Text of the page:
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A blue-tinged cocktail with lavender around the rim and a cloud of white smoke behind it.
The Amethyst, one of the showstopping cocktails at Hue.
Josh Jamison/Hue

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Glamorous Back Bay Spot Hue Is Ready for Prime Time

Go inside the glitzy new supper club and speakeasy

Erika Adams is the editor of Eater Boston.

Thanks to a new opening in Back Bay, plotting a night out with lively music, fancy food, and a great cocktail or three doesn’t necessarily mean making three different stops across town. Hue, the glitzy new restaurant, bar, and entertainment venue located inside the Copley Square Hotel at 90 Exeter Street, hopes to keep diners hooked for the whole night.

The space itself — named after the corner of Huntington Avenue and Exeter Street where it resides — is split into three different dining areas. Walk into the lobby of the hotel off Huntington Avenue and there’s the Rose Bar, located on the hotel’s ground floor. The accordion-style front windows of the bar fold open in the summertime and there will be a 25-seat patio set up outside on the sidewalk.

But slip in through the other entrance on Exeter Street and patrons will find Hue’s main attraction: the supper club. Chef Barnett Harper, who formerly worked at the historic downtown restaurant Marliave, oversees a wide-ranging menu that includes whole fried red snapper with sweet and sour sauce, salt and pepper shrimp, and confited duck leg. “It’s American food with Asian flair,” says co-owner George Aboujaoude.

A hand holds a shallow white bowl filled with yellow beans and squash and a brown roasted duck leg on top.
Confited duck leg with butternut squash and chickpeas.
Josh Jamison/Hue
Scallops plated in a red sauce with dark dots of another sauce mixed in. A green herb garnishes the top of the scallops.
Seared scallops in a lemongrass sauce.
Josh Jamison/Hue
A fried fish curled on a long rectangular white plate in a pool of light orange sauce with rice off to the side.
A whole fried red snapper with sweet and sour sauce.
Josh Jamison/Hue
A burger on a square white bun with fries in the background.
Hue’s Beyond burger with a togarashi aioli.
Josh Jamison/Hue
A purple-hued cocktail in a tall stemmed glass with a white smoke bubble exploding over top.
The Charles, a gin cocktail with lavender, St Germaine liqueur, and lemon.
Josh Jamison/Hue
A green-hued cocktail garnished with a twist of cucumber.
The Huntington, with vodka, two different types of sake, cucumber juice, and ginger syrup.
Josh Jamison/Hue

Next to the supper club is a speakeasy-style bar serving up playful cocktails like a New Old Fashioned made with tequila, and the Resting Spritz Face, a photogenic mix of pinot grigio, soda, peach puree, and strawberries.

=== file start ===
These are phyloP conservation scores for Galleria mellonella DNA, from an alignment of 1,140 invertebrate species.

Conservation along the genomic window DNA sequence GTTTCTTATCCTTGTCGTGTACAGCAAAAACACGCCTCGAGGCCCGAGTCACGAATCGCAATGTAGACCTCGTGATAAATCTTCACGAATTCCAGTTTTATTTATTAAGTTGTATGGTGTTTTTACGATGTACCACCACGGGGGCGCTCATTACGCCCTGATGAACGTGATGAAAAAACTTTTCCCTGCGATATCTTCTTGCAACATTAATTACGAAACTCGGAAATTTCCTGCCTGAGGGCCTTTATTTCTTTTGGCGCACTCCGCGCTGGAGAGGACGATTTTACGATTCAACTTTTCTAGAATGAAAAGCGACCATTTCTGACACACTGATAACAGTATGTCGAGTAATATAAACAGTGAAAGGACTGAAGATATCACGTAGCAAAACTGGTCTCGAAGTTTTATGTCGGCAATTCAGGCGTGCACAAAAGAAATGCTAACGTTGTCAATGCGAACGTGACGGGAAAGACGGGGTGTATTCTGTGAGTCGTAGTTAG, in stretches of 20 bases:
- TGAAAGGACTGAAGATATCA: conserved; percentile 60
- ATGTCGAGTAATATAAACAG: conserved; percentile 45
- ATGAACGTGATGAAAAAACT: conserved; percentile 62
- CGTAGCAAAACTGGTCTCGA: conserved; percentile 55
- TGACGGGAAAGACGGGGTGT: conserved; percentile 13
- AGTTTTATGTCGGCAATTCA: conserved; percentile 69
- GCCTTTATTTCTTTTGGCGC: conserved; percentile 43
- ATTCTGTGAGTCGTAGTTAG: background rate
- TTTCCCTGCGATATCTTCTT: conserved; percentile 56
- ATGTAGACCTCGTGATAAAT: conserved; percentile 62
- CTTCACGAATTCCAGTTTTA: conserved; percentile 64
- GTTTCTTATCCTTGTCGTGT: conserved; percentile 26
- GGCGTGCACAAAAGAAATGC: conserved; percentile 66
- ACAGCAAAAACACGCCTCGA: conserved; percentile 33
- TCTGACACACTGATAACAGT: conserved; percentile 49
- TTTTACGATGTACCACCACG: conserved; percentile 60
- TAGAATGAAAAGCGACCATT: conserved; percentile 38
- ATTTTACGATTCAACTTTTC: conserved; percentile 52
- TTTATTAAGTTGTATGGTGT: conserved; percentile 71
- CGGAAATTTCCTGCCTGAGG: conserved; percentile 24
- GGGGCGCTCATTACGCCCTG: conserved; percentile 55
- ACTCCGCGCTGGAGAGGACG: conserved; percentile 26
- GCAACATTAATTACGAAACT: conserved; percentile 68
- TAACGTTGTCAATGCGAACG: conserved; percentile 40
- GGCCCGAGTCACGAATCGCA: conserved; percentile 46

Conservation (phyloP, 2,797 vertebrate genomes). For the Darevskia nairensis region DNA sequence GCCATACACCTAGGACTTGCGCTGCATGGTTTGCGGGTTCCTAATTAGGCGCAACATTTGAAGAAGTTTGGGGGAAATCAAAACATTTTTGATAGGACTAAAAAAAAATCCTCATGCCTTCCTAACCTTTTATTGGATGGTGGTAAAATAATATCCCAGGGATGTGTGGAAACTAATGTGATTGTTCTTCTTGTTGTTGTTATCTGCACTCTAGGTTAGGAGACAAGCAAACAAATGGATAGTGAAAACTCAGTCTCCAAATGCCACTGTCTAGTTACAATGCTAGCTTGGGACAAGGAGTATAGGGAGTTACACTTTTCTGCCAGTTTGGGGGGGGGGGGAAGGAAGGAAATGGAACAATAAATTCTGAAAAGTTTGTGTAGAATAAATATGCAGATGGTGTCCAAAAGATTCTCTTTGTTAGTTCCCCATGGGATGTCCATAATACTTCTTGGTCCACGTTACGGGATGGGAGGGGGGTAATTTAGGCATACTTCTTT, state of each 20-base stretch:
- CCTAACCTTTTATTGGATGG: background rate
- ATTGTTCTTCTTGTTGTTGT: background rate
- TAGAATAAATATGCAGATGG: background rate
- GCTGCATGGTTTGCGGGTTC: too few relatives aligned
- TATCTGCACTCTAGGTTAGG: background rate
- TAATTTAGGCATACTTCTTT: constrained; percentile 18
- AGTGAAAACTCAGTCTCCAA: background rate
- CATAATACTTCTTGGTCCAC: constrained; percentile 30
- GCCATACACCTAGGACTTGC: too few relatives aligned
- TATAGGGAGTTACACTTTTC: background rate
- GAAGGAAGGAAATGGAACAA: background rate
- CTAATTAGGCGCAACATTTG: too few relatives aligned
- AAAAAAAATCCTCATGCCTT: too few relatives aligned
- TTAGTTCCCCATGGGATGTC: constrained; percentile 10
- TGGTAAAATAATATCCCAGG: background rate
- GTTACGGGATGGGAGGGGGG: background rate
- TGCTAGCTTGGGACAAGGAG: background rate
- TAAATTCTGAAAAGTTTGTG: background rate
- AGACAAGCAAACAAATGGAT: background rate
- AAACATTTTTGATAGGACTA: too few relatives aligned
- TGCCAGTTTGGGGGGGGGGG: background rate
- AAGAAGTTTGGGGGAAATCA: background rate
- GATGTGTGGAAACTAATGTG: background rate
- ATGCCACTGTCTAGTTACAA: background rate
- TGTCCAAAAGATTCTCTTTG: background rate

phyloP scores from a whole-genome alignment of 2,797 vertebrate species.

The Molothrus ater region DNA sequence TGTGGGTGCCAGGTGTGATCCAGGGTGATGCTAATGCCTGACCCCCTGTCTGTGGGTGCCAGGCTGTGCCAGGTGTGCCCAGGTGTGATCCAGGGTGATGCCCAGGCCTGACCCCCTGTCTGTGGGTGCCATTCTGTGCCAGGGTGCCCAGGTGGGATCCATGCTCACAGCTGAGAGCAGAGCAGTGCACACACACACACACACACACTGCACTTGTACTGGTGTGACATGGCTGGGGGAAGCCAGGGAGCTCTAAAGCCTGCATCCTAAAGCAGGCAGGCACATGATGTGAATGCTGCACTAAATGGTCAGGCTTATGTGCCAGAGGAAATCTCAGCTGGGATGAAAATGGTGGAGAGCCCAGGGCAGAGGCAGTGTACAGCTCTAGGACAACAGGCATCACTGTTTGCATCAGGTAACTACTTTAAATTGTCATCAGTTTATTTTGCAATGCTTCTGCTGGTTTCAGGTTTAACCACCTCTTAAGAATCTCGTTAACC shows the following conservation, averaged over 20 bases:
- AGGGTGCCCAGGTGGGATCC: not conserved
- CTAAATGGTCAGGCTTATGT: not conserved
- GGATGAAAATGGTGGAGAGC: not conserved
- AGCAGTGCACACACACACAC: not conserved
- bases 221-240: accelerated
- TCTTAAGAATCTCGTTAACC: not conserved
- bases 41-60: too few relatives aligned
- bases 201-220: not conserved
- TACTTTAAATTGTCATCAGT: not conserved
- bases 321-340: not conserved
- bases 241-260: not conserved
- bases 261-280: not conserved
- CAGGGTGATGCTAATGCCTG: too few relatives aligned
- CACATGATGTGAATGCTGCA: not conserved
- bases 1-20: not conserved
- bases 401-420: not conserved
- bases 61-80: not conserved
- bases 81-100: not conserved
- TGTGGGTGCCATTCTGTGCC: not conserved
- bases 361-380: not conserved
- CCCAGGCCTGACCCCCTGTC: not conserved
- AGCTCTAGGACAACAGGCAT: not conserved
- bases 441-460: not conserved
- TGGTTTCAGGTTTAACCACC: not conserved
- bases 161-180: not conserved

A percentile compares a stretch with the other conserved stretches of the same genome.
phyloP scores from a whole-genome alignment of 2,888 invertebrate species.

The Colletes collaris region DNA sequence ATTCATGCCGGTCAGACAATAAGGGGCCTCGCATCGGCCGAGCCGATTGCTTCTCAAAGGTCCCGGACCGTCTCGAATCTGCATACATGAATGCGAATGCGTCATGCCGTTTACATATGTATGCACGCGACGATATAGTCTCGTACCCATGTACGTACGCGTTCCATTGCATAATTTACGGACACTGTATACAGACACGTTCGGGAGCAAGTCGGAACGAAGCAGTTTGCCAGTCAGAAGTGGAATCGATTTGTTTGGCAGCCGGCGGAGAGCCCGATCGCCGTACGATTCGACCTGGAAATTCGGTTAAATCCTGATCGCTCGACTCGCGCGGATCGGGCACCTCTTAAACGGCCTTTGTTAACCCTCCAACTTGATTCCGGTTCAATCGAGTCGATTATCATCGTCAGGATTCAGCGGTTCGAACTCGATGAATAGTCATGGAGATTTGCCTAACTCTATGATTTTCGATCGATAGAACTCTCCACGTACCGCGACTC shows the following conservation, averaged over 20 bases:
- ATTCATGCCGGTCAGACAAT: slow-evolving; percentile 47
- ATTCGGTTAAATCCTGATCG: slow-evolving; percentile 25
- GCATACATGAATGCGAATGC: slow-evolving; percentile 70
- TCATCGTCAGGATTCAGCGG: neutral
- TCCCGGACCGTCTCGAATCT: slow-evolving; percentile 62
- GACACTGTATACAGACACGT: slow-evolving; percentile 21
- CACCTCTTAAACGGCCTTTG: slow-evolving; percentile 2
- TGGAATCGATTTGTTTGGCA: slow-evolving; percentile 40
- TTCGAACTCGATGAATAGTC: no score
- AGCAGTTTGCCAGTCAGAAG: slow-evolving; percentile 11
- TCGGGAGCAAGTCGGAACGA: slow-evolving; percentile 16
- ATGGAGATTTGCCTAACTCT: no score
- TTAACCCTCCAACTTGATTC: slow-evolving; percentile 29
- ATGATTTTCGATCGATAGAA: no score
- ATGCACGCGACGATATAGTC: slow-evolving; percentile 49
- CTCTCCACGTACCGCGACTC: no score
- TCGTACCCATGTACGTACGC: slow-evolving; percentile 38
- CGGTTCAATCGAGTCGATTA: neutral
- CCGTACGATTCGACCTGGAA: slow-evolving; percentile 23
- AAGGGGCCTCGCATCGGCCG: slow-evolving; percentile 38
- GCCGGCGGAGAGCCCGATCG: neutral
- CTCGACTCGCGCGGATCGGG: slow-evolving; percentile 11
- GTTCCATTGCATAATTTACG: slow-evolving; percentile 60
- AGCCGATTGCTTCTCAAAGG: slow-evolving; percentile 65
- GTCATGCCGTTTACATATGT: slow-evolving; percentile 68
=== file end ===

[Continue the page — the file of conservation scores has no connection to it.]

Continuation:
Aboujaoude, along with business partners Maurice Rodriguez, Robert Eugene, and Nick Saber, also locked in a live music license at Hue and hope to introduce jazz performances in the near future. Decades ago, the location used to be home to the renowned jazz club Storyville. The team hired well-known local artist ProBlak to create a mural in the restaurant honoring the past jazz legends who have performed at the address.

A cocktail filled with strawberries and petals photographed against a stained glass window.
The Resting Spritz Face.
Courtesy of Hue

There are some nightclub-adjacent touches, like a live DJ after 9 p.m. and bottle service. But the furniture won’t be pushed aside to make way for a dance floor in the late-night hours, and they are serious about investing in the food and drink above all. “It is a fine line between being a restaurant and being a nightclub, and you don’t want to blur that line,” Aboujaoude says. “We really want to make sure that we have zero to do with a nightclub — that it’s always food and cocktail-focused.”

Hue is for both tourists coming through the hotel and nearby residents in Back Bay and South End, Aboujaoude says. More broadly, it’s for a growing subset of Bostonians who have landed here via the city’s ever-expanding science and technology hubs (hello, Vertex and Amazon). They’re not going to nightclubs anymore, but they aren’t interested in white tablecloth fine dining spots at 6 p.m., either. Hue, and other party-ready restaurants like Back Bay neighbor Lolita, are aiming to fill that in-between void.

“The Bostonian is growing and changing,” Aboujaoude says. “It’s not just the proper Bostonian. It’s not just the college student anymore. We have a lot more people in Boston who are changing the infrastructure and it is able to support the type of business that we’re now launching.”

Hue is now open at 90 Exeter Street, in Back Bay. (The supper club and speakeasy are open from Thursday to Sunday to start while the Rose Bar is open every day except Monday; check hours before you go.) Reservations are available here.

Three men in suits sit at a blue banquette smiling at the camera.
From L to R: George Aboujaoude, Robert Eugene, and Maurice Rodriguez.
Courtesy of Hue

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